Michael R. Collings graciously sent me a copy of his epic poem The Nephiad ( Amazon ) shortly after it was published last spring by Borgo Press, and I ungraciously read it but then didn’t post a review and then decided that a better format would be to do a Q&A informed by the text, which Michael graciously agreed to and then I ungraciously neglected to post for several months. The Q&A is very interesting and I will post it later in the week, but fickle man that I am, I have reversed course and decided to write a review. But since I’m bored with typical reviews and am too lazy to write a proper one, I’m instead going to attempt to describe the psycho-social or religio-cultural experience of reading The Nephiad:
Reading The Nephiad is like travelling backward in time in order to travel forward in time in order to triangulate a reading of the Book of Mormon that in fictionalizing also realizes, perhaps even historicizes. It’s like an Orson F. Whitney poem in a post-Tolkien world crossed with the experimental fiction of the past 20-30 years that rewrites the classics (Leguin’s Lavinia, Gardner’s Grendel , Wolf’s Kassandra, etc.) interspersed with anti-anachronisms, that is prophecies now fulfilled but then only seen in vision. It’s a shadow of Milton that nevertheless does something new by being something old and rewards the reader who is willing to enter in to the spirit of the experiment. It is one heck of a laborious (in terms of effort of writing — not reading, unless, of course, you are a reader unaccustomed to epic poetry) and ambitious effort to essentially provide a gloss on the first several chapters of the first book (you’ll see some specific examples in the Q&A) of the Book of Mormon. It is a work of Renaissancean art that doesn’t fully convince (how could it? the time for the epic is past), but still provides a rewarding reading experience if you can fully dive in to it. It is also an epic that is aware that it is an epic in a way that isn’t satire nor homage but rather something that approaches the fresh in the way good vintage art and design does.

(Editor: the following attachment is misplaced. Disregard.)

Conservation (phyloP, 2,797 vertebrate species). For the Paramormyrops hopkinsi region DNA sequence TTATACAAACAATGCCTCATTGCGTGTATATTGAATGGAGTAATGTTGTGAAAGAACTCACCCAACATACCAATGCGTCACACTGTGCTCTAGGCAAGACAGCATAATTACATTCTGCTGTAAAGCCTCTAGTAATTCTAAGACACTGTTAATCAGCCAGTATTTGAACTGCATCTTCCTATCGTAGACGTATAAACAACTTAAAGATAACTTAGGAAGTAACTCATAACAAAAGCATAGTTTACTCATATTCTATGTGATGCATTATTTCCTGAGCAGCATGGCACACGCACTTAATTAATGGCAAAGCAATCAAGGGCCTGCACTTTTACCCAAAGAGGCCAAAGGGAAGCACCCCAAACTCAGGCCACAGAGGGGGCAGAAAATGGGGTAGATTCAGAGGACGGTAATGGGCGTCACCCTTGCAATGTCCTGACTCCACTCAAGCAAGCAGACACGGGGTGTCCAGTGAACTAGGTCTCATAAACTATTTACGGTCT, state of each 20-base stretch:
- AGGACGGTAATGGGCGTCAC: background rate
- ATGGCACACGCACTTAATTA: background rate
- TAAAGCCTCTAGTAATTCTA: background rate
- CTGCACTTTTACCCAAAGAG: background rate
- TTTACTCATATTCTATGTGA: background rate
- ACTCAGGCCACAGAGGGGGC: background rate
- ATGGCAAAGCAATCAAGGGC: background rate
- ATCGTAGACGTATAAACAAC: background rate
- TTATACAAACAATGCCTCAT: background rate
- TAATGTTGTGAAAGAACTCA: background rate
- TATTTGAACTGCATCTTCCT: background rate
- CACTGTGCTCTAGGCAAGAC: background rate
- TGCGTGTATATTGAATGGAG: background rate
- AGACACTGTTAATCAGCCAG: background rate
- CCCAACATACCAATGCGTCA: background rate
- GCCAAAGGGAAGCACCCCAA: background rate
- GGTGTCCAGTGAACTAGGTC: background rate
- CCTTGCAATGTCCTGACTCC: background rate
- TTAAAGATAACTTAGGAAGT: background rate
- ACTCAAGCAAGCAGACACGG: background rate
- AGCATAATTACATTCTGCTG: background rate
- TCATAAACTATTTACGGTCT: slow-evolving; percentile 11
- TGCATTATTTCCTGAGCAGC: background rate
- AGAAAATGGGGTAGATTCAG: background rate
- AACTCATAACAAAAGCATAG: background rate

None of this means that you will like it. It’s almost 200 pages of lines of poetry. But I guarantee this: read it and you’ll learn something new about the Book of Mormon. And for someone like me, it’s much more interesting and effective than a scriptural commentary. They have their place, but they’re not going to have the imagery and narrative flow and play of words that The Nephiad has.